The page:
As I noted after the LSU loss on Saturday, Florida has suffered quite a fall from grace since viciously pounding West Virginia on January 31st. Getting embarrassed by the Tigers gave the Gators two different paths to the NCAA Tournament: beat Kentucky and Missouri to finish the regular season, or win the SEC Tournament.
So much for that first one. Now, they’re faced with another fork: complete that second task, or enjoy the NIT.
As they’ve done many times before, Kentucky walked into Gainesville and spoiled Florida’s senior night with an 88-79 victory. It’s the fourth straight loss for the Gators, and perhaps more embarrassingly, the third straight game in which they’ve surrendered more than 85 points- a dubious feat that hasn’t been “accomplished” since 1988.
The weird thing about this game was that big man John Egbunu had by far his best night as a collegiate athlete. The USF transfer dominated in the paint, finishing with 27 points and dunking nine times, and Kentucky never did find an answer for him down low. But the rest of the Gators’ active lineup didn’t exactly help out. Subtract Egbunu’s stats from the mix, and Florida ended the night a dreadful 17-53 from the floor as a team (most notably, KeVaughn Allen and Chris Chiozza combined to go 6-25 from the field).
Worse yet, as the 88 points Kentucky scored suggests, Florida failed to play defense. You know, again. The Cats’ entire starting five finished in double figures, and Jamal Murray and Tyler Ulis finished with 40. It’d be one thing if these guys were all draining contested shots, and sure, give guys like Skai Labissiere credit for making shots when relied upon to do so, but Florida’s defense rarely rotated or defended the perimeter. And thus, Florida was in trouble from the get go.
Kentucky wasted little time building a 32-18 lead. The Gators climbed back to bring it within two right before halftime, thanks to a cold spell for the Wildcats. But then it was Florida who went cold, and stayed cold, for the rest of the game. When Murray buried a three to put Kentucky up 64-51, the game was over, and the threes Florida hit to reward the loyal fans for sticking it out to the bitter end were more tokens of appreciation than anything else. It got so bad that Mike White pulled Dorian Finney-Smith out with a minute to go so he could get one final standing ovation, even with the game well out of reach. Not the way he wanted to say goodbye to the O’Dome, that’s for sure.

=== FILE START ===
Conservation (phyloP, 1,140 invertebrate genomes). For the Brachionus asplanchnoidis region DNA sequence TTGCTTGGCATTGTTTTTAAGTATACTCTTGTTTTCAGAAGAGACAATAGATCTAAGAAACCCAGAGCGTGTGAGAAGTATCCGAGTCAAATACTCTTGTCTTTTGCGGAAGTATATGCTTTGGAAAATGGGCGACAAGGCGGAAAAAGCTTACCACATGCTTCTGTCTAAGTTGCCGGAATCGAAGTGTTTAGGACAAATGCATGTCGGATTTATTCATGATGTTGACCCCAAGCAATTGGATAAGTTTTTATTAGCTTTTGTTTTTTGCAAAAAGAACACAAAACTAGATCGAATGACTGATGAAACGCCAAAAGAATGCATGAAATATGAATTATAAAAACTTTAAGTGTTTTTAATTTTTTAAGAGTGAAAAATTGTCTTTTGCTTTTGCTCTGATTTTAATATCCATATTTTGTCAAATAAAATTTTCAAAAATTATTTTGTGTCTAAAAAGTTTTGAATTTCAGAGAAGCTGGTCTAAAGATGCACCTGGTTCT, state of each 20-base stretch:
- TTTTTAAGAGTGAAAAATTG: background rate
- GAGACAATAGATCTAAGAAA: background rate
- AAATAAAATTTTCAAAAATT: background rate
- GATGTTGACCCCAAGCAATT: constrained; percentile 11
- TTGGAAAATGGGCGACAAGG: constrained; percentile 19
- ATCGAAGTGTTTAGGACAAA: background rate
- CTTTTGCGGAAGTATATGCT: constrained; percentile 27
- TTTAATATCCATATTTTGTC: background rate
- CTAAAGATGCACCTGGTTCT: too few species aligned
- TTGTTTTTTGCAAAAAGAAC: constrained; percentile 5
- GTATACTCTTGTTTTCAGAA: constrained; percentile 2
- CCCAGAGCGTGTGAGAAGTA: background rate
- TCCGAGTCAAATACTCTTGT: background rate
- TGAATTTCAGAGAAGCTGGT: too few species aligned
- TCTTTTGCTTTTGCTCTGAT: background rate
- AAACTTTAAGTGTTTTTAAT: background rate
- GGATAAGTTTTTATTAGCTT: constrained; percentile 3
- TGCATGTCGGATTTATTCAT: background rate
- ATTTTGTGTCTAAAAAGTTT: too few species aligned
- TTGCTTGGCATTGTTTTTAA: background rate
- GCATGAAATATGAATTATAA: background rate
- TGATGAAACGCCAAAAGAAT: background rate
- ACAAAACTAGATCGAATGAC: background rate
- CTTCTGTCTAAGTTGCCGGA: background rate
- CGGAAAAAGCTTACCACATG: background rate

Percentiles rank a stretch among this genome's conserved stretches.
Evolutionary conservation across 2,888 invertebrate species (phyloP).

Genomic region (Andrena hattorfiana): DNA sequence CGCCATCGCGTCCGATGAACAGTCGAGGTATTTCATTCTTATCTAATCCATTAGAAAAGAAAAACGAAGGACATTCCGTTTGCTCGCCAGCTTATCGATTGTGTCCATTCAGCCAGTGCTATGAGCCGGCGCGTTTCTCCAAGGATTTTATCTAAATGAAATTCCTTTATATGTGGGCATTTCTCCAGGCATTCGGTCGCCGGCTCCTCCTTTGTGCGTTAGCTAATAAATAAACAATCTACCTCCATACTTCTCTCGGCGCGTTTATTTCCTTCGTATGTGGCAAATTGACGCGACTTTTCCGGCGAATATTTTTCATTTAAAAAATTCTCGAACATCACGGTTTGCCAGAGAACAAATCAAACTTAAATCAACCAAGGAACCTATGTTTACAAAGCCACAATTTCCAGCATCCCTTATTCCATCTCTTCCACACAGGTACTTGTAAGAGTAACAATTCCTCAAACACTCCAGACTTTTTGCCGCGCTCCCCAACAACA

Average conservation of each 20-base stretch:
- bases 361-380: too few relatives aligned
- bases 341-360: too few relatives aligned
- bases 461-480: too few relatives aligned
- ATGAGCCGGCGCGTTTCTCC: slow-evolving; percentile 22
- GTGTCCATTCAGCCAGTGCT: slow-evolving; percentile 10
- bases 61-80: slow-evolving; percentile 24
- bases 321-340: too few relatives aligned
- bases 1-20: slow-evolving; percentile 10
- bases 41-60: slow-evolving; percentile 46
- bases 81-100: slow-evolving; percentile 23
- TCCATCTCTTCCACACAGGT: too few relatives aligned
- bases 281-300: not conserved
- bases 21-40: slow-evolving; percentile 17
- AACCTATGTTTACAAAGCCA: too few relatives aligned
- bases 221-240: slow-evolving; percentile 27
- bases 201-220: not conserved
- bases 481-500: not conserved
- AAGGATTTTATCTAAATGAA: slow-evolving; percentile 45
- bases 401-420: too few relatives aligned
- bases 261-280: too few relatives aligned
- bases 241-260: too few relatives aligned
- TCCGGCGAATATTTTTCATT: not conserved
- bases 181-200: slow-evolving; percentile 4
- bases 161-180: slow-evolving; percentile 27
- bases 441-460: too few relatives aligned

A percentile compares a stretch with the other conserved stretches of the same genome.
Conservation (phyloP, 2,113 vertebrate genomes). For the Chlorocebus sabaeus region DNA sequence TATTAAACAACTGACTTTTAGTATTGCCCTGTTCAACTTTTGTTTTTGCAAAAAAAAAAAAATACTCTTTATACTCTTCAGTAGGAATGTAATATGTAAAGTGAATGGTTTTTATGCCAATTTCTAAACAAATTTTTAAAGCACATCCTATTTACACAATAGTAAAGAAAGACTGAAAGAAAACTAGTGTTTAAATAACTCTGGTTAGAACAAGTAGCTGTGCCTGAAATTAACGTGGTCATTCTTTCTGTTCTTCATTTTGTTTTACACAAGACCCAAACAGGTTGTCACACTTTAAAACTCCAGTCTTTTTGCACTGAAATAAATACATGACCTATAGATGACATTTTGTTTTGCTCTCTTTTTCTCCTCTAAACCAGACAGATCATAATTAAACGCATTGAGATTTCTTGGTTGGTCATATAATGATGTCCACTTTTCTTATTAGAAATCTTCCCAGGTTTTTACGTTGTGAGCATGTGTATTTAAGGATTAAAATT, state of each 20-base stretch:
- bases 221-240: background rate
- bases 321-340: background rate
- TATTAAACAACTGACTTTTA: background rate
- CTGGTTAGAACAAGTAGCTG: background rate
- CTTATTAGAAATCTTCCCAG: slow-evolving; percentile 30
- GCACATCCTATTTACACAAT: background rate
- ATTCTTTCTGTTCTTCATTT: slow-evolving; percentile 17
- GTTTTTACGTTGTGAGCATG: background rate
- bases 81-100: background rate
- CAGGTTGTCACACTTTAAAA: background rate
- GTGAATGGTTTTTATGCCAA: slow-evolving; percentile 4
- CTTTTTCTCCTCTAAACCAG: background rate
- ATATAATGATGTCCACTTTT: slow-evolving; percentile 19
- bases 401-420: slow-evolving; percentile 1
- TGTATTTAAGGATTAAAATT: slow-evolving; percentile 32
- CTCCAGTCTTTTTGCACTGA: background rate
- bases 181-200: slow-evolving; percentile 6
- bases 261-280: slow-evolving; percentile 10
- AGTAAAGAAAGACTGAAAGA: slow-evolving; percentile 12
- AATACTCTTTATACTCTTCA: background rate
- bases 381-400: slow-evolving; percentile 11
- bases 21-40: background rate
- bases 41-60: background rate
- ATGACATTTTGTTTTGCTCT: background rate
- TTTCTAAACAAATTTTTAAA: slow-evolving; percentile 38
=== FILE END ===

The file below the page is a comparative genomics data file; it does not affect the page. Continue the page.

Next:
The season, of course, is far from over. Florida gets what’s been relegated to a warm up game against Missouri on Saturday, and then it’s SEC Tournament time. Yes, that under appreciated extended weekend tournament that last place Georgia team won in 2008 to grab the conference’s auto-bid to the Big Dance while the rest of the country fell out of their chairs laughing at the insanity of it all. Thanks to the wonderful world of conference tournaments providing a last call for NCAA Tournament applications by handing the winner its own ticket, Florida still has a chance to go dancing.
But now, there’s really no doubt about it: that’s Florida’s only path to the tournament now. Their chances of snatching an at large bid have all but dissipated; even if the Gators were to reach the SEC Championship Game, there’d still be major question marks about the 13 losses that have piled up, lack of big wins aside from St. Joe’s and West Virginia (though to reach the final, they’d probably have to beat either Kentucky or Texas A&M) and the way that they’ve trended the wrong way as the season wound down.
No, the Gators have really gone and done it this time. They’ve dug a hole for themselves that anything short of winning the SEC Tournament next week cannot and will not fix.